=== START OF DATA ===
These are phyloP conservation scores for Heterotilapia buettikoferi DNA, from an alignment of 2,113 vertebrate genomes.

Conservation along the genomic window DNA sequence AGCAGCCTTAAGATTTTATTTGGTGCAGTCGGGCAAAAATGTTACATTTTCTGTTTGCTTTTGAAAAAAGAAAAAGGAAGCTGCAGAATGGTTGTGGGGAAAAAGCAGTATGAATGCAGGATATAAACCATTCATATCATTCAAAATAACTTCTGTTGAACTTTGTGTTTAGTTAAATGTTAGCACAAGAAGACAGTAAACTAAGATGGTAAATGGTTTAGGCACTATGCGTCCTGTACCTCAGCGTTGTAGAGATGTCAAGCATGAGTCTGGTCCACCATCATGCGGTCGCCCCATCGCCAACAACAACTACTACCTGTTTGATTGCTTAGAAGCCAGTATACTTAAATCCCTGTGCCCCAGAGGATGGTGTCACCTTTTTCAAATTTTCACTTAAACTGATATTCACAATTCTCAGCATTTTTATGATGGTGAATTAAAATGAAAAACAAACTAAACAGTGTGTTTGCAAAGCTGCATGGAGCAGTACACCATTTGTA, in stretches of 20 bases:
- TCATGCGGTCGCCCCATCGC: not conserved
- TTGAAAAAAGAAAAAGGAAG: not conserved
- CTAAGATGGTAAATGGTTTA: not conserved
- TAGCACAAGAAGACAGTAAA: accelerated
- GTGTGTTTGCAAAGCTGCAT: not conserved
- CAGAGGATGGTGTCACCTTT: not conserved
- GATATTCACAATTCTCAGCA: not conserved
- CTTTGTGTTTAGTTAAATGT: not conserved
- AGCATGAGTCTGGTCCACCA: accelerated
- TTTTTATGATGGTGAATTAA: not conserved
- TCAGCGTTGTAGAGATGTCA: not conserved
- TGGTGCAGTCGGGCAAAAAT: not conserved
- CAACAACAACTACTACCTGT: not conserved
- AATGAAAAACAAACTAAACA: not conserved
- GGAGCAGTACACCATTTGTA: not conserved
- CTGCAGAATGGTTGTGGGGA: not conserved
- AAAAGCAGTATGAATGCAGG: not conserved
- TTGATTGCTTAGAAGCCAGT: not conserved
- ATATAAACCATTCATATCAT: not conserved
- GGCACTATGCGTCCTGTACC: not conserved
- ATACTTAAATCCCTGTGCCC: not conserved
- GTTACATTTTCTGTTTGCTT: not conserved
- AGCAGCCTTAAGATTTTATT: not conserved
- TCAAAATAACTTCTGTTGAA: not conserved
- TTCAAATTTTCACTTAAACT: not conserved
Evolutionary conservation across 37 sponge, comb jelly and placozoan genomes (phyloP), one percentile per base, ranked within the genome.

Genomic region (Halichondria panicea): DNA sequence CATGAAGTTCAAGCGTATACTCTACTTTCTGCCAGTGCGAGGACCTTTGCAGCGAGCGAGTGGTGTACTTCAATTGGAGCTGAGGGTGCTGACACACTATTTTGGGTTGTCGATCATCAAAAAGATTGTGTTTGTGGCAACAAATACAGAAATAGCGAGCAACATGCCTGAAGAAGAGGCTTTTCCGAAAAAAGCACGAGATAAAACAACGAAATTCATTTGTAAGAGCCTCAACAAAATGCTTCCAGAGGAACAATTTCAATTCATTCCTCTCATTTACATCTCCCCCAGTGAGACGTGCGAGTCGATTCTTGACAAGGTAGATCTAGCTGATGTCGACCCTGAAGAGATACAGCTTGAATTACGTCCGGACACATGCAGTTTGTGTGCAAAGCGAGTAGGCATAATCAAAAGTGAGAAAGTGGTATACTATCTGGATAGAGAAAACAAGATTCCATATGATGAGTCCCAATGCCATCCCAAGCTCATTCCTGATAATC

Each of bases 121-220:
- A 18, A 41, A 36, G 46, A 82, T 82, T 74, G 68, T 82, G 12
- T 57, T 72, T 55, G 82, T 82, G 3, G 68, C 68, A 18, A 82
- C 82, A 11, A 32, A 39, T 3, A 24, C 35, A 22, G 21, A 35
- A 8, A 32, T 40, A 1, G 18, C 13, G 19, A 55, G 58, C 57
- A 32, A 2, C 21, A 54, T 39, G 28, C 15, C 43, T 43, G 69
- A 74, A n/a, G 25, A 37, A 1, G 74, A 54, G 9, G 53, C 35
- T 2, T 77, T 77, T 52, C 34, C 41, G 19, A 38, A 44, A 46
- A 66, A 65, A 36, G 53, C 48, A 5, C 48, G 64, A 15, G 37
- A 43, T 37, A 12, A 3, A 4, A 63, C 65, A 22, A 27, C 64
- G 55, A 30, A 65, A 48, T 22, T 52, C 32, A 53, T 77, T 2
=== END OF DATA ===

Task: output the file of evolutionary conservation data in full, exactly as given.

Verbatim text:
These are phyloP conservation scores for Heterotilapia buettikoferi DNA, from an alignment of 2,113 vertebrate genomes.

Conservation along the genomic window DNA sequence AGCAGCCTTAAGATTTTATTTGGTGCAGTCGGGCAAAAATGTTACATTTTCTGTTTGCTTTTGAAAAAAGAAAAAGGAAGCTGCAGAATGGTTGTGGGGAAAAAGCAGTATGAATGCAGGATATAAACCATTCATATCATTCAAAATAACTTCTGTTGAACTTTGTGTTTAGTTAAATGTTAGCACAAGAAGACAGTAAACTAAGATGGTAAATGGTTTAGGCACTATGCGTCCTGTACCTCAGCGTTGTAGAGATGTCAAGCATGAGTCTGGTCCACCATCATGCGGTCGCCCCATCGCCAACAACAACTACTACCTGTTTGATTGCTTAGAAGCCAGTATACTTAAATCCCTGTGCCCCAGAGGATGGTGTCACCTTTTTCAAATTTTCACTTAAACTGATATTCACAATTCTCAGCATTTTTATGATGGTGAATTAAAATGAAAAACAAACTAAACAGTGTGTTTGCAAAGCTGCATGGAGCAGTACACCATTTGTA, in stretches of 20 bases:
- TCATGCGGTCGCCCCATCGC: not conserved
- TTGAAAAAAGAAAAAGGAAG: not conserved
- CTAAGATGGTAAATGGTTTA: not conserved
- TAGCACAAGAAGACAGTAAA: accelerated
- GTGTGTTTGCAAAGCTGCAT: not conserved
- CAGAGGATGGTGTCACCTTT: not conserved
- GATATTCACAATTCTCAGCA: not conserved
- CTTTGTGTTTAGTTAAATGT: not conserved
- AGCATGAGTCTGGTCCACCA: accelerated
- TTTTTATGATGGTGAATTAA: not conserved
- TCAGCGTTGTAGAGATGTCA: not conserved
- TGGTGCAGTCGGGCAAAAAT: not conserved
- CAACAACAACTACTACCTGT: not conserved
- AATGAAAAACAAACTAAACA: not conserved
- GGAGCAGTACACCATTTGTA: not conserved
- CTGCAGAATGGTTGTGGGGA: not conserved
- AAAAGCAGTATGAATGCAGG: not conserved
- TTGATTGCTTAGAAGCCAGT: not conserved
- ATATAAACCATTCATATCAT: not conserved
- GGCACTATGCGTCCTGTACC: not conserved
- ATACTTAAATCCCTGTGCCC: not conserved
- GTTACATTTTCTGTTTGCTT: not conserved
- AGCAGCCTTAAGATTTTATT: not conserved
- TCAAAATAACTTCTGTTGAA: not conserved
- TTCAAATTTTCACTTAAACT: not conserved
Evolutionary conservation across 37 sponge, comb jelly and placozoan genomes (phyloP), one percentile per base, ranked within the genome.

Genomic region (Halichondria panicea): DNA sequence CATGAAGTTCAAGCGTATACTCTACTTTCTGCCAGTGCGAGGACCTTTGCAGCGAGCGAGTGGTGTACTTCAATTGGAGCTGAGGGTGCTGACACACTATTTTGGGTTGTCGATCATCAAAAAGATTGTGTTTGTGGCAACAAATACAGAAATAGCGAGCAACATGCCTGAAGAAGAGGCTTTTCCGAAAAAAGCACGAGATAAAACAACGAAATTCATTTGTAAGAGCCTCAACAAAATGCTTCCAGAGGAACAATTTCAATTCATTCCTCTCATTTACATCTCCCCCAGTGAGACGTGCGAGTCGATTCTTGACAAGGTAGATCTAGCTGATGTCGACCCTGAAGAGATACAGCTTGAATTACGTCCGGACACATGCAGTTTGTGTGCAAAGCGAGTAGGCATAATCAAAAGTGAGAAAGTGGTATACTATCTGGATAGAGAAAACAAGATTCCATATGATGAGTCCCAATGCCATCCCAAGCTCATTCCTGATAATC

Each of bases 121-220:
- A 18, A 41, A 36, G 46, A 82, T 82, T 74, G 68, T 82, G 12
- T 57, T 72, T 55, G 82, T 82, G 3, G 68, C 68, A 18, A 82
- C 82, A 11, A 32, A 39, T 3, A 24, C 35, A 22, G 21, A 35
- A 8, A 32, T 40, A 1, G 18, C 13, G 19, A 55, G 58, C 57
- A 32, A 2, C 21, A 54, T 39, G 28, C 15, C 43, T 43, G 69
- A 74, A n/a, G 25, A 37, A 1, G 74, A 54, G 9, G 53, C 35
- T 2, T 77, T 77, T 52, C 34, C 41, G 19, A 38, A 44, A 46
- A 66, A 65, A 36, G 53, C 48, A 5, C 48, G 64, A 15, G 37
- A 43, T 37, A 12, A 3, A 4, A 63, C 65, A 22, A 27, C 64
- G 55, A 30, A 65, A 48, T 22, T 52, C 32, A 53, T 77, T 2